Wednesday, January 9, 2013
The honeymoon phase of any relationship or endeavor is often blissful and exciting. You feel alive. Life is good. There's a confidence that carries you along as if on a magical conveyor belt through your days and nights, past unimportant, trivial moments. Your eyes are singularly on your lover or your goal.
Eventually, however, the glow of the honeymoon begins to fade. Little annoyances creep in and distract you, and suddenly you're not solely aware of who you have or what you're doing. You begin to see faults in the person or the plan. You are tempted to feel sorry for yourselves and even consider giving up. You think, Why have I limited myself to this person? He's far from perfect. He never thinks about my feelings. (Let me state emphatically here that I am NOT speaking of my relationship with my husband of 23 years, whom I adore; I am speaking metaphorically) Or, I miss chocolate. I'm hungry. I don't want to wait until dinnertime to eat! I don't care that I've used up my caloric allowance for the day. I want. I want! I WANT!!!
I find myself emerging from the easy, breezy first days of a new eating plan, when I'm on fire with hopes, expectations, and visions of skinniness. I'm seeing that I have to exercise discipline to make my lunch every night so it's ready early the next morning when I leave for work, and so I don't slap together unhealthy, fat-and-calorie-packed lunches and snacks. I'm still learning what works for me and what satiates me, so I'm not maxed out on calories before the day ends and I'm left miserable listening to my rumbling tummy. I am faced with deciding moment by moment whether I'm going to be faithful to my goals and what I must do to achieve them, or if I'm going to turn another way and abandon the path I know to be right. I am looking squarely into the face of a long term, lasting commitment if I want to change my life for good.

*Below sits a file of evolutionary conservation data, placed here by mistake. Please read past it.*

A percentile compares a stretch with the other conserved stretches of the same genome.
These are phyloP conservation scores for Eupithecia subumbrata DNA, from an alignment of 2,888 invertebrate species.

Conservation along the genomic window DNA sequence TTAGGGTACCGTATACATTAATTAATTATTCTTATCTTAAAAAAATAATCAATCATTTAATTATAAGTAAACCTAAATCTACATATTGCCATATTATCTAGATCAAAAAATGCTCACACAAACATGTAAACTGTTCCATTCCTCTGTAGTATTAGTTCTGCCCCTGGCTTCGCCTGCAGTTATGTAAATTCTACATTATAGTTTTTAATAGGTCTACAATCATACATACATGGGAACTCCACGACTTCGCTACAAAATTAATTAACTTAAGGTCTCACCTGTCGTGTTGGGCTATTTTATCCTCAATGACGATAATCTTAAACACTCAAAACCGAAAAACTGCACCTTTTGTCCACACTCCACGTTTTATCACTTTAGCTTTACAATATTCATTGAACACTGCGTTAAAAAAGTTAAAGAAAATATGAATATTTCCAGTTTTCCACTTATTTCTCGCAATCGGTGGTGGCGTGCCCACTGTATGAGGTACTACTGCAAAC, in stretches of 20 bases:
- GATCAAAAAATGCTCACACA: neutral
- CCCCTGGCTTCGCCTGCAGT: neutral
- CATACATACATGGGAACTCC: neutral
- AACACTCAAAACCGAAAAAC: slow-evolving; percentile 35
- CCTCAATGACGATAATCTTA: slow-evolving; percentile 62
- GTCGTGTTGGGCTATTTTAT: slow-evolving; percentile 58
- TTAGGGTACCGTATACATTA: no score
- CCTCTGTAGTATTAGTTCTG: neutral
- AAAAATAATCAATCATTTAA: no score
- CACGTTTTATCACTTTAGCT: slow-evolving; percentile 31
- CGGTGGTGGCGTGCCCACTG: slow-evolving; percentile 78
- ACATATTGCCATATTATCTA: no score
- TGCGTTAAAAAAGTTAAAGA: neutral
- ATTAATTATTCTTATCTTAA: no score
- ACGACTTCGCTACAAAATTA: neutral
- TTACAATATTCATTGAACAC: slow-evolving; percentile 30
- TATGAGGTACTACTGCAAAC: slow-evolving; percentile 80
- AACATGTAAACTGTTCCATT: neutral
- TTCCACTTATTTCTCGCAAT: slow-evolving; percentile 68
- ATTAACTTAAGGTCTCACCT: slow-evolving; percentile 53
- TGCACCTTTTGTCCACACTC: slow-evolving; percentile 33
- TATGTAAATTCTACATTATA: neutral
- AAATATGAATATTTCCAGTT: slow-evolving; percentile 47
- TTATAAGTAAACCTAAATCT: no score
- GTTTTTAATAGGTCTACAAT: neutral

Let's face it, it's relatively easy to change things up for a while, but the body is a fickle creature, and if I've spoiled it by giving in to its every whim, it will feel like it's suffering while I train it to live another way. The challenge for me will be to continue on through this place, knowing that once I no longer feel this supposed deprivation (i.e. the whining from my spoiled body), I will face it again and again and again. Oh I have no doubt there will be reprieves in between, because there will be rewards to focus on like seeing the numbers on the scale go down, or feeling my clothes getting looser. But I must soldier on if I want to arrive at my destination. And once I'm there, I will need to learn how to live all over again, because maintenance will be a completely different animal all together. But that challenge can wait for a while.
I need to remind myself a lot that if I slip up and eat something I shouldn't, or have a bad day or even (God forbid) a bad week, this isn't all or nothing. If I fall off the wagon, the only one preventing me from getting back on it (or in it) is me. I must accept responsibility for my actions - the ones that got me where I am now, and the ones that will get me to where I want to go - dust myself off, and move forward. I can only fail if I give up. And I don't want to give up. I certainly don't want to fail. I've done that too many times to count and it doesn't feel good.
So, onward and upward. Wouldn't it be an amazing thing if THIS is the year I get off the sidelines and put myself in the game? If THIS is the year I actually make a real and lasting change for the better? If THIS is the year I give myself and my family the gift of the best me I can be? The days, weeks, and months will pass whether I do this or not. The difference is who I'll be at the end of it. Who will I be when we all shout "Happy New Year 2014?" I'm excited to find out!
Until next time . . .